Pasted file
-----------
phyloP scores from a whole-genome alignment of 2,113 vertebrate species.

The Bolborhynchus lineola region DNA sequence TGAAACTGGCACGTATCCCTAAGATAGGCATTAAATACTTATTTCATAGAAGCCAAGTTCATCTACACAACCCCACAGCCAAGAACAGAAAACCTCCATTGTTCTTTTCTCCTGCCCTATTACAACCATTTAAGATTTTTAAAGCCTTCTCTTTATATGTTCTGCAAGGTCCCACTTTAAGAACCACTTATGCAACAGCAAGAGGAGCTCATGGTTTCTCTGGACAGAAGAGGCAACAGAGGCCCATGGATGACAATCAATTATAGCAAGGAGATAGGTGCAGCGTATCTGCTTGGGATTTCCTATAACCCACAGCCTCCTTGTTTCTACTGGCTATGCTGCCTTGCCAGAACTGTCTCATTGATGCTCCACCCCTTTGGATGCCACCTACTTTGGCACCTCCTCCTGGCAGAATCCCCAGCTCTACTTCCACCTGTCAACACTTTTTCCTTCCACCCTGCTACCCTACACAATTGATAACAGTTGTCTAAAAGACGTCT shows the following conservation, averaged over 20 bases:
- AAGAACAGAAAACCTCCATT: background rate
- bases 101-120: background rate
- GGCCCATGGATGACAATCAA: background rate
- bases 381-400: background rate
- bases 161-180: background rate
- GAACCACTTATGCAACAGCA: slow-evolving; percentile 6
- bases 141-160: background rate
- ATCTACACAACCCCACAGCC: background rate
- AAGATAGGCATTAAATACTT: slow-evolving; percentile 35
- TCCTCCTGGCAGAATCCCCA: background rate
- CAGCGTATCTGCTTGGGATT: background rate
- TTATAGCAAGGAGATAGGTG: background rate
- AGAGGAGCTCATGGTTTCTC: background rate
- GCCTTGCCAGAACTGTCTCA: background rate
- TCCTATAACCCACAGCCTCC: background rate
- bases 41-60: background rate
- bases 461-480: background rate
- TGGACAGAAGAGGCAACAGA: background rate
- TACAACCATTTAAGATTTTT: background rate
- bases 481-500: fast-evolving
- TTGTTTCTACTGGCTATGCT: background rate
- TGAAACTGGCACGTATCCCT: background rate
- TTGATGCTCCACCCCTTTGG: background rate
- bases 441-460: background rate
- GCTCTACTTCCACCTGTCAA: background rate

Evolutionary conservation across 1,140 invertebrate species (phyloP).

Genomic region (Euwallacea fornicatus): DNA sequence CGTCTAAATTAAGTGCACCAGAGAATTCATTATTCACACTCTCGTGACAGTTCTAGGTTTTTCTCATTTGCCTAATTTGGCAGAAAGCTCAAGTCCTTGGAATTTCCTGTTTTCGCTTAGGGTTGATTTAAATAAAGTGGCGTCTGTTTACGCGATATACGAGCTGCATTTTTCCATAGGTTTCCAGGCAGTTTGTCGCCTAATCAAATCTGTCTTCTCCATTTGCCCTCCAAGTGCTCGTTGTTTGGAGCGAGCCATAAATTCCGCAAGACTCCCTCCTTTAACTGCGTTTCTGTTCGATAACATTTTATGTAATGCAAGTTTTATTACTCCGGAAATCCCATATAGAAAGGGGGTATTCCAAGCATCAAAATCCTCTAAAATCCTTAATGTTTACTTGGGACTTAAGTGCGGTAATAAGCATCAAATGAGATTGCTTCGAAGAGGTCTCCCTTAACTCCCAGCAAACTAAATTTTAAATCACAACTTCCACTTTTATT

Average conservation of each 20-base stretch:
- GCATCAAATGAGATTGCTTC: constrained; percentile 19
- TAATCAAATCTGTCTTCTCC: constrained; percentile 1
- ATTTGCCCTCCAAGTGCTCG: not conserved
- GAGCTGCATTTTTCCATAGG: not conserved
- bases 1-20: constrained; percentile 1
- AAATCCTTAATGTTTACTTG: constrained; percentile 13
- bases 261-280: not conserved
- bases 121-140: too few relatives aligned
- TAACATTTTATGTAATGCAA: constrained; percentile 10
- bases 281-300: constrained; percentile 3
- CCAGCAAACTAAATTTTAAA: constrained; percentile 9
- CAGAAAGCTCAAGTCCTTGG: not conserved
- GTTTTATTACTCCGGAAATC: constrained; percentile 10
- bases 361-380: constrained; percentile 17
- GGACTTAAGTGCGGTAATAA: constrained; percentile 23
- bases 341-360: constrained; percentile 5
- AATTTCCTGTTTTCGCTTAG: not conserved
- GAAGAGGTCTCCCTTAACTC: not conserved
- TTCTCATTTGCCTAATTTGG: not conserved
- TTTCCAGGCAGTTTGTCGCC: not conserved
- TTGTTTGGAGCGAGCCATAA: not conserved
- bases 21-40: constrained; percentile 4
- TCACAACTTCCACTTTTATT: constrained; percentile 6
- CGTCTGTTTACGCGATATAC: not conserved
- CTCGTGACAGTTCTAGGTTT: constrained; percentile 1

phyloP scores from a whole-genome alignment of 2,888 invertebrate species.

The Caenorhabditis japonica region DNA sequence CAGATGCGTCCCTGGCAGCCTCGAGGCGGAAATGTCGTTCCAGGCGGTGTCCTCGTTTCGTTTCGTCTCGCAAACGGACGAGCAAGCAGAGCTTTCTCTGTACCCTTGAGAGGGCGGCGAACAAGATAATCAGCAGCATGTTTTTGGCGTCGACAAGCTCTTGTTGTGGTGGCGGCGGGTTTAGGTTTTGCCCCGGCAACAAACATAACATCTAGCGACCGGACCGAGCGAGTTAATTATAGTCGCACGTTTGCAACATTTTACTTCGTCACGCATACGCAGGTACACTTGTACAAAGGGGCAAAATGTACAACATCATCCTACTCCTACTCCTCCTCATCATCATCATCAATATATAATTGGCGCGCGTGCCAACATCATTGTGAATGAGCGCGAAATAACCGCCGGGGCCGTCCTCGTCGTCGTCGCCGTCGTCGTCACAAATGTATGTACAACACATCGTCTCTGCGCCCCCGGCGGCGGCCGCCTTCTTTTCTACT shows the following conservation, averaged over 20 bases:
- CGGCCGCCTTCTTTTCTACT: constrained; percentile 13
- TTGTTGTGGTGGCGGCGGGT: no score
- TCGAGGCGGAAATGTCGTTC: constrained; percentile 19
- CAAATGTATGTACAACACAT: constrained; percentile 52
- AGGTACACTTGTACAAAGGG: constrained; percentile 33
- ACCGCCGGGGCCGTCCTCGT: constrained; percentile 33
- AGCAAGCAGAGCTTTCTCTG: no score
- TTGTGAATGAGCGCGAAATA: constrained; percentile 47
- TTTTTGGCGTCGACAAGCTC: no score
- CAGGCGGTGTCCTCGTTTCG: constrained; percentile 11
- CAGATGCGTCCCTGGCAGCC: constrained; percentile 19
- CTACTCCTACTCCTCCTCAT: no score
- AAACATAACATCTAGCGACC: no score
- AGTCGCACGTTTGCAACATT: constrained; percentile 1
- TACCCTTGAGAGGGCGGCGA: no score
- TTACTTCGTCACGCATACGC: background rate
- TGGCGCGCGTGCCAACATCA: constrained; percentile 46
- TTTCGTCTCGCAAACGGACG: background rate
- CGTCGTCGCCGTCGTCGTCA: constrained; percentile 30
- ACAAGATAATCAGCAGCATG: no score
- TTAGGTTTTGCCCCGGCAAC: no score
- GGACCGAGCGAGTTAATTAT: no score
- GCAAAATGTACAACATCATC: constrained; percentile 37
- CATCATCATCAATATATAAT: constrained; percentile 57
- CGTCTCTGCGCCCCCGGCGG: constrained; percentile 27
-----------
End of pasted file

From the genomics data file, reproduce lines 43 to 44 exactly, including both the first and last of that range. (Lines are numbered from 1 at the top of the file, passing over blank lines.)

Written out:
- GTTTTATTACTCCGGAAATC: constrained; percentile 10
- bases 361-380: constrained; percentile 17